THE SHAKESPEARE INSTITUTEPLAYERS

Est 1951

Gower-Memorial-Shakespeare

2007

Welcome to our new Board for 2007/2008:  Lizz Ketterer, President; Jay Glazer, Treasurer; Molly Zeigler, Secretary; and Cait Fannin, Director.  We bid a fond farewell to Brian Willis as outgoing Treasurer who will be playing Petruchio!  More news on the new Board as and when.

 

Henry V by William Shakespeare was performed in the beautiful gardens of the Shakespeare Institute 12 -13 & 19 - 21 July 2007. It was directed by David W Hartwig and Lizz Ketterer. Unfortunately, the rains came and several performances had to be held indoors in the Lecture Hall.  The vagueries of English weather!

 

Sappho & Phao by John Lyly was performed at Mason Croft, Church Street, Stratford-upon-Avon from 22 - 25 March 2007. Directed by Andy Kesson, it was the first staging of the play in about 400 years. This was staged as part of the John Lyly Incomplete Works Season.

 

Music by Kirsty McGee and Mat Martin. Visit Kirsty's website! Their new EP was released on 5th March 2007 - Four Songs from Sappho & Phao.

 

A Special Lyly Symposium was held on Saturday, 24 March at 1pm in the Lecture Hall, Mason Croft, Church Street. Speakers included Leah Scragg (University of Manchester), Carter Daniel (Rutgers Business School), Chloe Porter (Manchester University), Shelly Hsin-yi Hsieh (Shakespeare Institute) and Andy Kesson (Shakespeare Institute).

John Lyly was the most influential writer working in the London theatre during the 1580s. His first two works, both prose narratives, were the best-selling literary works of the English Renaissance, and his subsequent eight plays, written to be performed before Elizabeth Tudor, provide a remarkably different aesthetic to the dramaturgy later established by Marlowe, Shakespeare, Kyd and co. (the dramaturgy now thought of as "Renaissance" or "Shakespearean").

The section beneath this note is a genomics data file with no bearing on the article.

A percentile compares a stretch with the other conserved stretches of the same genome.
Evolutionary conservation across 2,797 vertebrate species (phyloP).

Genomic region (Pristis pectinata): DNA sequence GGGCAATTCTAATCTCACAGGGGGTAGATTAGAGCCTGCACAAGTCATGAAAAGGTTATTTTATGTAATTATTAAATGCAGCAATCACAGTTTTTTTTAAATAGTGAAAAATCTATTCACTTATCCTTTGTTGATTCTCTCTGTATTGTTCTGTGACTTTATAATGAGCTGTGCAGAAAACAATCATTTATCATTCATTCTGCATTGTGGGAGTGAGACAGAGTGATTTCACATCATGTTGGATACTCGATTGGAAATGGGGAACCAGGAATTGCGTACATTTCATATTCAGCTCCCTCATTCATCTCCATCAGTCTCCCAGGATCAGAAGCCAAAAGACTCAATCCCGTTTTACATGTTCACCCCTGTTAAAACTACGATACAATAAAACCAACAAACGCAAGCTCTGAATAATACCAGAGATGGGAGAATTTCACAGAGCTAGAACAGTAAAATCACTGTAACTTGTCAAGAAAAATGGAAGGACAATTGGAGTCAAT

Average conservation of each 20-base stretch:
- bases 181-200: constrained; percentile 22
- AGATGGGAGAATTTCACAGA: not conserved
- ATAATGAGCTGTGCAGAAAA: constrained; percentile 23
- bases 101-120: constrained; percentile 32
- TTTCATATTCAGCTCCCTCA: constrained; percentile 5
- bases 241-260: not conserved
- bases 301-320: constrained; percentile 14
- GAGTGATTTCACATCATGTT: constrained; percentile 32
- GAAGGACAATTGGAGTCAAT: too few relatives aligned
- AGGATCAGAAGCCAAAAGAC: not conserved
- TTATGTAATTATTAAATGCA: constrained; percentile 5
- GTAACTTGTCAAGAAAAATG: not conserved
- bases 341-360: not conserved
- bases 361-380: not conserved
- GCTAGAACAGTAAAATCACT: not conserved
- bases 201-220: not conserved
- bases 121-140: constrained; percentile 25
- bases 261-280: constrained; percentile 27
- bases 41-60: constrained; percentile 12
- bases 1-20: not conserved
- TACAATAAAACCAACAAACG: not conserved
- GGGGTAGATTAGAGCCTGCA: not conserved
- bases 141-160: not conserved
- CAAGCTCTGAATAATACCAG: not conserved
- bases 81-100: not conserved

Sappho and Phao was Lyly's second play, and his first attempt to represent Elizabeth to herself with an onstage female monarch. Sappho is the chaste queen of Syracusa, and Venus and Cupid, in divine irritation at her imperviousness to love, make her fall for the local, and extremely dishy, ferry boy Phao. The play weighs up the various class, sexual, and political intrigues resulting from this situation. This will be the first staging of the play for over 400 years.

 

The performance will last roughly one hour and a half, will be lit by the RSC, and include a new scoring of Lyly's song lyrics written by Kirsty McGee and performed live by Kirsty and Mat Martin (www.kirstymcgee.com). Anyone who finds their interest in John Lyly reaching untold heights in the light of this production will be delighted to know that a symposium on Lyly is being held in conjunction with the play, on Saturday 24th March, from 1pm. Guest speakers include Carter Daniel, editor of The Plays of John Lyly, and Leah Scragg, author of a number of studies on Lyly including The Metamorphosis of 'Gallathea': A Study in Creative Adaptation, and editor of Sapho and Phao and Gallathea for the Malone Society, Euphues: The Anatomy of Wit and Euphues and His England for the Revels Plays Companion Library, and, last year, The Woman in the Moon for the Revels Plays. This symposium will also serve as a pre- and post-show discussion.

 

 

 

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'My lord, I have news to tell you.'

 

- Hamlet, 2.2